This should ruffle some libertarian feathers.
In a move its own mayor called a suppression of individual rights, a Volusia County town voted last week to end a pilot program that allowed residents to raise chickens in backyard coops, forcing a couple to choose between obeying the town and keeping animals they say have helped an autistic son.
According to the Orlando Sentinel, the DeBary City Council voted on Wednesday to end the one-year program, which began after Joe and Ashleigh Hart sought a way to keep three hens at their DeBary home as a way of helping their 3-year-old son, J.J. Hart.
“He’s now doing amazing,” Ashleigh Hart told the Sentinel. “He’s now going to a new preschool, and he’s able to communicate much better. And it all has to do with the chickens. He plays with them. He cuddles with them. And he runs around the yard with them. … It’s made a tremendous difference.”
The boy calls the chickens “ducks.” According to a posting on the Facebook page Save JJ Hart’s Ducks, the story is going to be broadcast on NBC’s “Today Show” on Monday.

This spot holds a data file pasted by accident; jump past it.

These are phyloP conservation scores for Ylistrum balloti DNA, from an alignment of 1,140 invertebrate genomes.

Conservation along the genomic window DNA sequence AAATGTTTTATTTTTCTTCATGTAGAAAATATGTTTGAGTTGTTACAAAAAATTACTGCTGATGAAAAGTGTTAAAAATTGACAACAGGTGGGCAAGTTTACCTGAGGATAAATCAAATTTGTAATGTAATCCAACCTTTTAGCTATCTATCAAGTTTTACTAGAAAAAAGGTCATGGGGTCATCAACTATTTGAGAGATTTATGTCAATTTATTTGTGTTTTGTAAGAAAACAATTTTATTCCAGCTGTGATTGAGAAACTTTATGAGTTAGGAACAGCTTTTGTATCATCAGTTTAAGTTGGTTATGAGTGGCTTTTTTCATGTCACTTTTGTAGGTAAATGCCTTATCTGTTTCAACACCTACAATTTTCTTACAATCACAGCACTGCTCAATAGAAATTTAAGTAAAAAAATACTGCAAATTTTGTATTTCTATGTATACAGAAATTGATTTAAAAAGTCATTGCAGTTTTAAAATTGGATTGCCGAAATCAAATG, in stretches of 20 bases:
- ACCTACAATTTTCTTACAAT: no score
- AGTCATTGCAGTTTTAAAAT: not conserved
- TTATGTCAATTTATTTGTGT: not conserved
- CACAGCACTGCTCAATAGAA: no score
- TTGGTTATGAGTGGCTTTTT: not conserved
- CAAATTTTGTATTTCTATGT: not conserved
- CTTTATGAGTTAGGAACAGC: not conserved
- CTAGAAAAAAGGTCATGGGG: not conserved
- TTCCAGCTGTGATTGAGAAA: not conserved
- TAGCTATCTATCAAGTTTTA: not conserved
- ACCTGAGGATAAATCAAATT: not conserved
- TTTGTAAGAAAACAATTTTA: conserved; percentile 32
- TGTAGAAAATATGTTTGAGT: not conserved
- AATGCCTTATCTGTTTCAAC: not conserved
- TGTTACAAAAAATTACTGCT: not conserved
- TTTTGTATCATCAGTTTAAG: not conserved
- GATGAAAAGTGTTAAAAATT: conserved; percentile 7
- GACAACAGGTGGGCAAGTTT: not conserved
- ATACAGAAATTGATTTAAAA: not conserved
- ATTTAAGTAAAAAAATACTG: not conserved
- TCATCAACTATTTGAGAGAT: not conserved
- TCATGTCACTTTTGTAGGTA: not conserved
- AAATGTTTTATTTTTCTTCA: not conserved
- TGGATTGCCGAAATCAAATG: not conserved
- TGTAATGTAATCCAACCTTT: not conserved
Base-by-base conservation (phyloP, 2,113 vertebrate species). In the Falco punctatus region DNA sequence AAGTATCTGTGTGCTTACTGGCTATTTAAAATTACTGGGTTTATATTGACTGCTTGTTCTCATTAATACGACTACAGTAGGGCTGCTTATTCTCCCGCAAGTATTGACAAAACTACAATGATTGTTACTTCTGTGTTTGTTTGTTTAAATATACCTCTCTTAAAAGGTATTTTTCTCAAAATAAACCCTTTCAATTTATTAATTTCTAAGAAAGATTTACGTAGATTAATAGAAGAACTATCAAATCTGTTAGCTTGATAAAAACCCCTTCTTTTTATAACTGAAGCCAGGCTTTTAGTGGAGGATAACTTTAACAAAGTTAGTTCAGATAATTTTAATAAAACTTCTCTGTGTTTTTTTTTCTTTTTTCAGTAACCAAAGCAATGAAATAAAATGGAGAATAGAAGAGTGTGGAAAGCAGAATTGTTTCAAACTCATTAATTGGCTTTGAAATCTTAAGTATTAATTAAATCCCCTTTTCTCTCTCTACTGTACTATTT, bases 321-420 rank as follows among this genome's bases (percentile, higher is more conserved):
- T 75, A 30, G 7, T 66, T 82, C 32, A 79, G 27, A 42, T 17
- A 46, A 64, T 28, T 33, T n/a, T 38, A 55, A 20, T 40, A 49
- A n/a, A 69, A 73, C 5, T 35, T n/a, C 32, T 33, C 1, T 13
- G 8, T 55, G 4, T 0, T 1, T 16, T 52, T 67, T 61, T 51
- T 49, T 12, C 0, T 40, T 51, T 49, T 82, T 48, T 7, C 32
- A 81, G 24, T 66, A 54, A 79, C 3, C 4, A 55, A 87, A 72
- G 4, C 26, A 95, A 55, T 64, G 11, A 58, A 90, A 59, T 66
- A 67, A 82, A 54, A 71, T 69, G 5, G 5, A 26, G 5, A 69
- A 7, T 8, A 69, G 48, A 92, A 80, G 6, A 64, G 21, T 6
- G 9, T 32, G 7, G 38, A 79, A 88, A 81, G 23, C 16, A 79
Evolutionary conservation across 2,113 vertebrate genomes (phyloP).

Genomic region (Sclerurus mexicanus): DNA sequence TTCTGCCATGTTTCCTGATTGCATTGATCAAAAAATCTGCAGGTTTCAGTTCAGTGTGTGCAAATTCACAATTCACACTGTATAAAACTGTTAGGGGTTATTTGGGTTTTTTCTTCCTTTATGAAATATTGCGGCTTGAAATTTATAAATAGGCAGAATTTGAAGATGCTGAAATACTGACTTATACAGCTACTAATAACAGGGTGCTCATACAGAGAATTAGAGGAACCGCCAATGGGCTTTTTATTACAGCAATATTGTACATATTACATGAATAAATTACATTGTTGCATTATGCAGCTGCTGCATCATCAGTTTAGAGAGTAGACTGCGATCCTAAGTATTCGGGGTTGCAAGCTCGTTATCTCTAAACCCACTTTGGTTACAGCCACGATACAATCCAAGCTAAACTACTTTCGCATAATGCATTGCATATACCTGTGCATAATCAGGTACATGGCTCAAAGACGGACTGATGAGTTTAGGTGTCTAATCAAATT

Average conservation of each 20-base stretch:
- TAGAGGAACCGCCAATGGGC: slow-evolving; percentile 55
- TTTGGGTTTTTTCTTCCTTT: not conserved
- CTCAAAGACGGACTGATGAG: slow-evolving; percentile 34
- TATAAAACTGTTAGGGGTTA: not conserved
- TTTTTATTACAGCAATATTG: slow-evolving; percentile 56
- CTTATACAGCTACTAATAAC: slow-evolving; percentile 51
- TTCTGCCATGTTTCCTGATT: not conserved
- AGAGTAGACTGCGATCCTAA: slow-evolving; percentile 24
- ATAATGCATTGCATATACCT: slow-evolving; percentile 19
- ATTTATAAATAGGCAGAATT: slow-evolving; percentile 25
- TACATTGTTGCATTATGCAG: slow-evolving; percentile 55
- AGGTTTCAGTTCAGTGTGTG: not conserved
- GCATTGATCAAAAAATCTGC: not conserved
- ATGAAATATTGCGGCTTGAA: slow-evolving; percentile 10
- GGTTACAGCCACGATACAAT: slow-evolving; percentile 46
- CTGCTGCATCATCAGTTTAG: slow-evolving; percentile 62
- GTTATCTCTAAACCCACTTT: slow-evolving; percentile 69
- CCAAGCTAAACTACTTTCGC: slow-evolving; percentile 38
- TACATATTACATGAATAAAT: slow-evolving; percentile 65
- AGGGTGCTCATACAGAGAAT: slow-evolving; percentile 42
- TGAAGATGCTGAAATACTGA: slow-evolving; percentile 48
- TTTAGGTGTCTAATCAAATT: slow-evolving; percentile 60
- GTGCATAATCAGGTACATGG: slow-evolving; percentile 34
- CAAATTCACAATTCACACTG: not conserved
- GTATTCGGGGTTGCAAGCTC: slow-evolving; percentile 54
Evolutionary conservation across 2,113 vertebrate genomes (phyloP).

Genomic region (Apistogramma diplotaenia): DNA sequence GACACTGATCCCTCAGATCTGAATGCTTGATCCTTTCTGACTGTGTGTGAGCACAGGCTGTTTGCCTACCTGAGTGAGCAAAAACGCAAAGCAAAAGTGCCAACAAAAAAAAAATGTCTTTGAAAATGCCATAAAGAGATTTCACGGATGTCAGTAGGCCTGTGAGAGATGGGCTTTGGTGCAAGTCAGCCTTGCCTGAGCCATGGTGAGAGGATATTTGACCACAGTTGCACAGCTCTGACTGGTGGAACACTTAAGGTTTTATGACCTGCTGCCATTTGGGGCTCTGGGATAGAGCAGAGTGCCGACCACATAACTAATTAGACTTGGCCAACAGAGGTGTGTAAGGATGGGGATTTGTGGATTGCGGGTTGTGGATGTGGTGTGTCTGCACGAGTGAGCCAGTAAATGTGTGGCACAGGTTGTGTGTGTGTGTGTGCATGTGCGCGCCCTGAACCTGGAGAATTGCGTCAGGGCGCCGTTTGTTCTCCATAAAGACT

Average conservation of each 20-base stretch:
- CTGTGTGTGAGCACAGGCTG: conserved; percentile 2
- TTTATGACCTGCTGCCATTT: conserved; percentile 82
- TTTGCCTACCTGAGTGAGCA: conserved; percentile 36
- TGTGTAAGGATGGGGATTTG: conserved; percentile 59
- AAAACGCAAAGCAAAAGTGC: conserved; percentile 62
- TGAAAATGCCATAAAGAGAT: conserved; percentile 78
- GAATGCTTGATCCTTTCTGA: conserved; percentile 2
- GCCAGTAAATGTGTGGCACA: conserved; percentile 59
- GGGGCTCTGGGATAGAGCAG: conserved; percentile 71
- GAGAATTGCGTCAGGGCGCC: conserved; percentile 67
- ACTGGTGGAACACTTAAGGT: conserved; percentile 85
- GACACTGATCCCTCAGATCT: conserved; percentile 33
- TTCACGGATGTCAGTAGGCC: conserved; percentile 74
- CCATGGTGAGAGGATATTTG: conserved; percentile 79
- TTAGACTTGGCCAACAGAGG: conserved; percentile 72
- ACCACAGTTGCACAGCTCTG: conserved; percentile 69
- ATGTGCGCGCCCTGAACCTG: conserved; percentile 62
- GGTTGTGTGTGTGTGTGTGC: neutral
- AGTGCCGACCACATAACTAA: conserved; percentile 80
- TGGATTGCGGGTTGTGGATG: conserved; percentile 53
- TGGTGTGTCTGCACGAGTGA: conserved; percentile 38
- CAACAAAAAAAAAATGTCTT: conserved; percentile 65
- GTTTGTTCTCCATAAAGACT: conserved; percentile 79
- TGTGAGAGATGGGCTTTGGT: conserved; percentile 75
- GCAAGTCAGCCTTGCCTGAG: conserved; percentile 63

According to Fox affiliate WOFL in Orlando, DeBary Mayor Bob Garcia wanted to keep the program going for another year.
“If we make laws that take away rights of individuals, especially children, those laws should be abolished,” Garcia told the station. “We should be protecting the rights of individuals, not suppressing them.”
But City Council Member Nick Koval told the Sentinel the town makes laws for the good off the whole population.
“It’s unfortunate, and I sympathize,” Koval said. “But we spend a lot of time and money establishing codes and ordinances for the protection of the citizens and taxpayers of this community. And I believe that they [chickens] belong in agricultural areas.”
Joe Hart told the Sentinel he’s hired an attorney to look for ways to get the decision changed.
“We’re really not sure what we’re going to do now,” he said. “He was doing so well with the chickens, and now they’re telling us that we can’t have them anymore.”
According to the Sentinel, other towns that have allowed residents to raise chickens in residential areas include Orlando, Apopka and Maitland.
But come Dec. 31, DeBary won’t be among them.
And that’s too bad for a number of reasons, Garcia told the Sentinel.
“It had so many benefits for this child,” Garcia said. “And it would have shown that we’re a community that is compassionate and understanding.”